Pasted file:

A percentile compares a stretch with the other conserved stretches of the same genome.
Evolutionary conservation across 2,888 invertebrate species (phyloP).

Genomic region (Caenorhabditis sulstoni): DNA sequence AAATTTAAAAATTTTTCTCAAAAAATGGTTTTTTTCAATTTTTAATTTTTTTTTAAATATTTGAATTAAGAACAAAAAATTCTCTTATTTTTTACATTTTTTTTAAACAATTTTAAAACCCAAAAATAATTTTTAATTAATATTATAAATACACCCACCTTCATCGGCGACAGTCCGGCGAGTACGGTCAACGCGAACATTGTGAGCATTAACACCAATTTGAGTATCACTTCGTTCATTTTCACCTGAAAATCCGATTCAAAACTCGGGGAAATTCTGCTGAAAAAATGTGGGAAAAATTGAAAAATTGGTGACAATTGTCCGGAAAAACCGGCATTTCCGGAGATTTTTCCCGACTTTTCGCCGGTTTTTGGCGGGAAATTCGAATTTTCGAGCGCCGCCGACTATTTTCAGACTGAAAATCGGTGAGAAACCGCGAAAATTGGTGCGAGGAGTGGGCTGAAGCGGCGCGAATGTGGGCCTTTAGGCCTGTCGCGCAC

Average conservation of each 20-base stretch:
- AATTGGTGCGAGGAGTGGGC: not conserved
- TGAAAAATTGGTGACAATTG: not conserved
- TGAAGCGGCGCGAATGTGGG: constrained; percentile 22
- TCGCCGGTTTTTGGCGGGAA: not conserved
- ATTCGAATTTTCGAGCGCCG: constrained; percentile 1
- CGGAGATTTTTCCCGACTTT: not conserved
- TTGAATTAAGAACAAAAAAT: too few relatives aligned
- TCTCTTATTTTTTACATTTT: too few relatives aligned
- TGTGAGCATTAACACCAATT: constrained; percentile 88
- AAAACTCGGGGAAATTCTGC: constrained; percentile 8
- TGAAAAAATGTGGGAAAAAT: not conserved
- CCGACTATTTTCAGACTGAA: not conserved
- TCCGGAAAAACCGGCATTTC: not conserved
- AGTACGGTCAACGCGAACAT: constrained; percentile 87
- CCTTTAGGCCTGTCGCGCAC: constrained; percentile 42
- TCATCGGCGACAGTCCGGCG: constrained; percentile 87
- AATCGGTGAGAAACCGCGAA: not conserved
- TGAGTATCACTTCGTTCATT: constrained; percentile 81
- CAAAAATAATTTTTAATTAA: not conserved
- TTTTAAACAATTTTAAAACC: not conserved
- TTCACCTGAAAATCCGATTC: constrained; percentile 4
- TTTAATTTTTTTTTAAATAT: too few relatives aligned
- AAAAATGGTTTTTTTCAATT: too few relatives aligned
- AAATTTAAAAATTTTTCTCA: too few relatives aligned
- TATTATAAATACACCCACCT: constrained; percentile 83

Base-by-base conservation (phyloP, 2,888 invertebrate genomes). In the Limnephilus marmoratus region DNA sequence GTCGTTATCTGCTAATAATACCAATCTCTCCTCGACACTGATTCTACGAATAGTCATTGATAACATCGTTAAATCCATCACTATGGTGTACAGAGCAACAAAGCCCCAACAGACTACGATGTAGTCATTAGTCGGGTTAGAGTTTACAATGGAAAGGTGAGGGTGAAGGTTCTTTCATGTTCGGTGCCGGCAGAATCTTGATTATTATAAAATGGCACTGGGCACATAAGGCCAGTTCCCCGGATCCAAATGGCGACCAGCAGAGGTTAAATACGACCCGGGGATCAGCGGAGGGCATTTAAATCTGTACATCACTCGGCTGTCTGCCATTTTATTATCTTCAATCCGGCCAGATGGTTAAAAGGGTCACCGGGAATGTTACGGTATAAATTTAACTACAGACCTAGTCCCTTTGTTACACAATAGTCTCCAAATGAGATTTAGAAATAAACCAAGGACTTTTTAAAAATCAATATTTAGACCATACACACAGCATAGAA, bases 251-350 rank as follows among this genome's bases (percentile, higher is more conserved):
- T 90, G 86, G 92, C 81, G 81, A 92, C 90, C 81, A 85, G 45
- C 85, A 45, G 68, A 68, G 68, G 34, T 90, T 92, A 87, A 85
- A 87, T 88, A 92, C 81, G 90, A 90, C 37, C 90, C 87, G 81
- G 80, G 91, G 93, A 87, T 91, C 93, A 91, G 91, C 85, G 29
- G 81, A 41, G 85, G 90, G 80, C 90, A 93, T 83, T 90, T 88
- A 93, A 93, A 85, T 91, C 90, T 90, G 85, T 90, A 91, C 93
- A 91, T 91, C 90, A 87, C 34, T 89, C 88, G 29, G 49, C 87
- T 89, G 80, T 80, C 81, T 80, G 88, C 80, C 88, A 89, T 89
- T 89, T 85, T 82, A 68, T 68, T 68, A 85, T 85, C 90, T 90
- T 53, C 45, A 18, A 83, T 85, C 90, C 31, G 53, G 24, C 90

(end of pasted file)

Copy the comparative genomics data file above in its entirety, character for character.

A percentile compares a stretch with the other conserved stretches of the same genome.
Evolutionary conservation across 2,888 invertebrate species (phyloP).

Genomic region (Caenorhabditis sulstoni): DNA sequence AAATTTAAAAATTTTTCTCAAAAAATGGTTTTTTTCAATTTTTAATTTTTTTTTAAATATTTGAATTAAGAACAAAAAATTCTCTTATTTTTTACATTTTTTTTAAACAATTTTAAAACCCAAAAATAATTTTTAATTAATATTATAAATACACCCACCTTCATCGGCGACAGTCCGGCGAGTACGGTCAACGCGAACATTGTGAGCATTAACACCAATTTGAGTATCACTTCGTTCATTTTCACCTGAAAATCCGATTCAAAACTCGGGGAAATTCTGCTGAAAAAATGTGGGAAAAATTGAAAAATTGGTGACAATTGTCCGGAAAAACCGGCATTTCCGGAGATTTTTCCCGACTTTTCGCCGGTTTTTGGCGGGAAATTCGAATTTTCGAGCGCCGCCGACTATTTTCAGACTGAAAATCGGTGAGAAACCGCGAAAATTGGTGCGAGGAGTGGGCTGAAGCGGCGCGAATGTGGGCCTTTAGGCCTGTCGCGCAC

Average conservation of each 20-base stretch:
- AATTGGTGCGAGGAGTGGGC: not conserved
- TGAAAAATTGGTGACAATTG: not conserved
- TGAAGCGGCGCGAATGTGGG: constrained; percentile 22
- TCGCCGGTTTTTGGCGGGAA: not conserved
- ATTCGAATTTTCGAGCGCCG: constrained; percentile 1
- CGGAGATTTTTCCCGACTTT: not conserved
- TTGAATTAAGAACAAAAAAT: too few relatives aligned
- TCTCTTATTTTTTACATTTT: too few relatives aligned
- TGTGAGCATTAACACCAATT: constrained; percentile 88
- AAAACTCGGGGAAATTCTGC: constrained; percentile 8
- TGAAAAAATGTGGGAAAAAT: not conserved
- CCGACTATTTTCAGACTGAA: not conserved
- TCCGGAAAAACCGGCATTTC: not conserved
- AGTACGGTCAACGCGAACAT: constrained; percentile 87
- CCTTTAGGCCTGTCGCGCAC: constrained; percentile 42
- TCATCGGCGACAGTCCGGCG: constrained; percentile 87
- AATCGGTGAGAAACCGCGAA: not conserved
- TGAGTATCACTTCGTTCATT: constrained; percentile 81
- CAAAAATAATTTTTAATTAA: not conserved
- TTTTAAACAATTTTAAAACC: not conserved
- TTCACCTGAAAATCCGATTC: constrained; percentile 4
- TTTAATTTTTTTTTAAATAT: too few relatives aligned
- AAAAATGGTTTTTTTCAATT: too few relatives aligned
- AAATTTAAAAATTTTTCTCA: too few relatives aligned
- TATTATAAATACACCCACCT: constrained; percentile 83

Base-by-base conservation (phyloP, 2,888 invertebrate genomes). In the Limnephilus marmoratus region DNA sequence GTCGTTATCTGCTAATAATACCAATCTCTCCTCGACACTGATTCTACGAATAGTCATTGATAACATCGTTAAATCCATCACTATGGTGTACAGAGCAACAAAGCCCCAACAGACTACGATGTAGTCATTAGTCGGGTTAGAGTTTACAATGGAAAGGTGAGGGTGAAGGTTCTTTCATGTTCGGTGCCGGCAGAATCTTGATTATTATAAAATGGCACTGGGCACATAAGGCCAGTTCCCCGGATCCAAATGGCGACCAGCAGAGGTTAAATACGACCCGGGGATCAGCGGAGGGCATTTAAATCTGTACATCACTCGGCTGTCTGCCATTTTATTATCTTCAATCCGGCCAGATGGTTAAAAGGGTCACCGGGAATGTTACGGTATAAATTTAACTACAGACCTAGTCCCTTTGTTACACAATAGTCTCCAAATGAGATTTAGAAATAAACCAAGGACTTTTTAAAAATCAATATTTAGACCATACACACAGCATAGAA, bases 251-350 rank as follows among this genome's bases (percentile, higher is more conserved):
- T 90, G 86, G 92, C 81, G 81, A 92, C 90, C 81, A 85, G 45
- C 85, A 45, G 68, A 68, G 68, G 34, T 90, T 92, A 87, A 85
- A 87, T 88, A 92, C 81, G 90, A 90, C 37, C 90, C 87, G 81
- G 80, G 91, G 93, A 87, T 91, C 93, A 91, G 91, C 85, G 29
- G 81, A 41, G 85, G 90, G 80, C 90, A 93, T 83, T 90, T 88
- A 93, A 93, A 85, T 91, C 90, T 90, G 85, T 90, A 91, C 93
- A 91, T 91, C 90, A 87, C 34, T 89, C 88, G 29, G 49, C 87
- T 89, G 80, T 80, C 81, T 80, G 88, C 80, C 88, A 89, T 89
- T 89, T 85, T 82, A 68, T 68, T 68, A 85, T 85, C 90, T 90
- T 53, C 45, A 18, A 83, T 85, C 90, C 31, G 53, G 24, C 90